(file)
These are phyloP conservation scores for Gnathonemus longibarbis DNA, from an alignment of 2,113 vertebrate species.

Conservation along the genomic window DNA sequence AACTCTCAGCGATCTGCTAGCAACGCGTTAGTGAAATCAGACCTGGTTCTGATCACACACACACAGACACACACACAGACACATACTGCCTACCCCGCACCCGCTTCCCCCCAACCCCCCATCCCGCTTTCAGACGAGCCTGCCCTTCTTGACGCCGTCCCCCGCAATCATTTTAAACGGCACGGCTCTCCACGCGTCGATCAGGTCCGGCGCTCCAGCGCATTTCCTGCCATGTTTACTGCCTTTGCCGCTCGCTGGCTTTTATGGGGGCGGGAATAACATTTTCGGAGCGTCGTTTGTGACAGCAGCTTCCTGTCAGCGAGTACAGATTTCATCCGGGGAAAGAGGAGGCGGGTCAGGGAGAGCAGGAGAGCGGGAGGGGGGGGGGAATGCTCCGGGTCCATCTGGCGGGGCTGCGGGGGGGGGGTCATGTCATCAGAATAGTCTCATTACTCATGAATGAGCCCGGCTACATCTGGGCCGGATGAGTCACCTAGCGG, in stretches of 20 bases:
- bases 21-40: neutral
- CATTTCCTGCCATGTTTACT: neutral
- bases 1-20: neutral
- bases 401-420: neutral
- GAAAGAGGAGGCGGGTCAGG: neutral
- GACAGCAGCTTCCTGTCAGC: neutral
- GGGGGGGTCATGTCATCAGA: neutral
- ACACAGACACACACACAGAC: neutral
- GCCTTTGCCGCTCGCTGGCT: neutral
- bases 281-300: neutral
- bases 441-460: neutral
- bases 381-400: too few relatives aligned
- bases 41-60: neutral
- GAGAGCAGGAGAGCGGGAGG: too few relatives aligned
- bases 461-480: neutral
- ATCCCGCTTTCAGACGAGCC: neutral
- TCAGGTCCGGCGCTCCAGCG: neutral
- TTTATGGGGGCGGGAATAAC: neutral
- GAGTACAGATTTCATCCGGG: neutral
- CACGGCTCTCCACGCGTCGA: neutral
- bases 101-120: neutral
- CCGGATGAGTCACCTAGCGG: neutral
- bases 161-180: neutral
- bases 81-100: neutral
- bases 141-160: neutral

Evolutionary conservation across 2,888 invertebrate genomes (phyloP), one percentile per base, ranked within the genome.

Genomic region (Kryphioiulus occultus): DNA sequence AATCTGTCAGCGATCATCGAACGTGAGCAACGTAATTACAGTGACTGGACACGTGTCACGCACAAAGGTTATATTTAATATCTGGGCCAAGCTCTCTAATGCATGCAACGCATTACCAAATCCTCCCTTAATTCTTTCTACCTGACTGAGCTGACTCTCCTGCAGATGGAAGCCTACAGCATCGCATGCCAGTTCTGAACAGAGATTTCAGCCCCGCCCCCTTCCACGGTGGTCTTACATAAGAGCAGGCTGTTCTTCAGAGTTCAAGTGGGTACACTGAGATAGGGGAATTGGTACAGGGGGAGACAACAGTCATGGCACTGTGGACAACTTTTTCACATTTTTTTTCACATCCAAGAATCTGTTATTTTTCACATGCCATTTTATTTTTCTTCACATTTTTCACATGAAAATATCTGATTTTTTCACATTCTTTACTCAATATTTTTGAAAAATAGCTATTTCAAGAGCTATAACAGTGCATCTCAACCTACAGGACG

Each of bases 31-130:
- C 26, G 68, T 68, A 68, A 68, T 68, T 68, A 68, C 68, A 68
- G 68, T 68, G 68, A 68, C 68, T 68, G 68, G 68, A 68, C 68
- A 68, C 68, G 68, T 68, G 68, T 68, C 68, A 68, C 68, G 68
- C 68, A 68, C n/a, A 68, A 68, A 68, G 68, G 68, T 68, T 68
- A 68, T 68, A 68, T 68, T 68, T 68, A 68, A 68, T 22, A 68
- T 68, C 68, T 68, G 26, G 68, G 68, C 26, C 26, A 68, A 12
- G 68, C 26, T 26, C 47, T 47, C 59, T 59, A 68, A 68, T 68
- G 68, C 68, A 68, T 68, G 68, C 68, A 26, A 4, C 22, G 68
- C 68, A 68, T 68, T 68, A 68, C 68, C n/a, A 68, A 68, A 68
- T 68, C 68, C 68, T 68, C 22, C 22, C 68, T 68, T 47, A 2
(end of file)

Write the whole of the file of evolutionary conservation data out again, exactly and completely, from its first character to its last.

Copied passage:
These are phyloP conservation scores for Gnathonemus longibarbis DNA, from an alignment of 2,113 vertebrate species.

Conservation along the genomic window DNA sequence AACTCTCAGCGATCTGCTAGCAACGCGTTAGTGAAATCAGACCTGGTTCTGATCACACACACACAGACACACACACAGACACATACTGCCTACCCCGCACCCGCTTCCCCCCAACCCCCCATCCCGCTTTCAGACGAGCCTGCCCTTCTTGACGCCGTCCCCCGCAATCATTTTAAACGGCACGGCTCTCCACGCGTCGATCAGGTCCGGCGCTCCAGCGCATTTCCTGCCATGTTTACTGCCTTTGCCGCTCGCTGGCTTTTATGGGGGCGGGAATAACATTTTCGGAGCGTCGTTTGTGACAGCAGCTTCCTGTCAGCGAGTACAGATTTCATCCGGGGAAAGAGGAGGCGGGTCAGGGAGAGCAGGAGAGCGGGAGGGGGGGGGGAATGCTCCGGGTCCATCTGGCGGGGCTGCGGGGGGGGGGTCATGTCATCAGAATAGTCTCATTACTCATGAATGAGCCCGGCTACATCTGGGCCGGATGAGTCACCTAGCGG, in stretches of 20 bases:
- bases 21-40: neutral
- CATTTCCTGCCATGTTTACT: neutral
- bases 1-20: neutral
- bases 401-420: neutral
- GAAAGAGGAGGCGGGTCAGG: neutral
- GACAGCAGCTTCCTGTCAGC: neutral
- GGGGGGGTCATGTCATCAGA: neutral
- ACACAGACACACACACAGAC: neutral
- GCCTTTGCCGCTCGCTGGCT: neutral
- bases 281-300: neutral
- bases 441-460: neutral
- bases 381-400: too few relatives aligned
- bases 41-60: neutral
- GAGAGCAGGAGAGCGGGAGG: too few relatives aligned
- bases 461-480: neutral
- ATCCCGCTTTCAGACGAGCC: neutral
- TCAGGTCCGGCGCTCCAGCG: neutral
- TTTATGGGGGCGGGAATAAC: neutral
- GAGTACAGATTTCATCCGGG: neutral
- CACGGCTCTCCACGCGTCGA: neutral
- bases 101-120: neutral
- CCGGATGAGTCACCTAGCGG: neutral
- bases 161-180: neutral
- bases 81-100: neutral
- bases 141-160: neutral

Evolutionary conservation across 2,888 invertebrate genomes (phyloP), one percentile per base, ranked within the genome.

Genomic region (Kryphioiulus occultus): DNA sequence AATCTGTCAGCGATCATCGAACGTGAGCAACGTAATTACAGTGACTGGACACGTGTCACGCACAAAGGTTATATTTAATATCTGGGCCAAGCTCTCTAATGCATGCAACGCATTACCAAATCCTCCCTTAATTCTTTCTACCTGACTGAGCTGACTCTCCTGCAGATGGAAGCCTACAGCATCGCATGCCAGTTCTGAACAGAGATTTCAGCCCCGCCCCCTTCCACGGTGGTCTTACATAAGAGCAGGCTGTTCTTCAGAGTTCAAGTGGGTACACTGAGATAGGGGAATTGGTACAGGGGGAGACAACAGTCATGGCACTGTGGACAACTTTTTCACATTTTTTTTCACATCCAAGAATCTGTTATTTTTCACATGCCATTTTATTTTTCTTCACATTTTTCACATGAAAATATCTGATTTTTTCACATTCTTTACTCAATATTTTTGAAAAATAGCTATTTCAAGAGCTATAACAGTGCATCTCAACCTACAGGACG

Each of bases 31-130:
- C 26, G 68, T 68, A 68, A 68, T 68, T 68, A 68, C 68, A 68
- G 68, T 68, G 68, A 68, C 68, T 68, G 68, G 68, A 68, C 68
- A 68, C 68, G 68, T 68, G 68, T 68, C 68, A 68, C 68, G 68
- C 68, A 68, C n/a, A 68, A 68, A 68, G 68, G 68, T 68, T 68
- A 68, T 68, A 68, T 68, T 68, T 68, A 68, A 68, T 22, A 68
- T 68, C 68, T 68, G 26, G 68, G 68, C 26, C 26, A 68, A 12
- G 68, C 26, T 26, C 47, T 47, C 59, T 59, A 68, A 68, T 68
- G 68, C 68, A 68, T 68, G 68, C 68, A 26, A 4, C 22, G 68
- C 68, A 68, T 68, T 68, A 68, C 68, C n/a, A 68, A 68, A 68
- T 68, C 68, C 68, T 68, C 22, C 22, C 68, T 68, T 47, A 2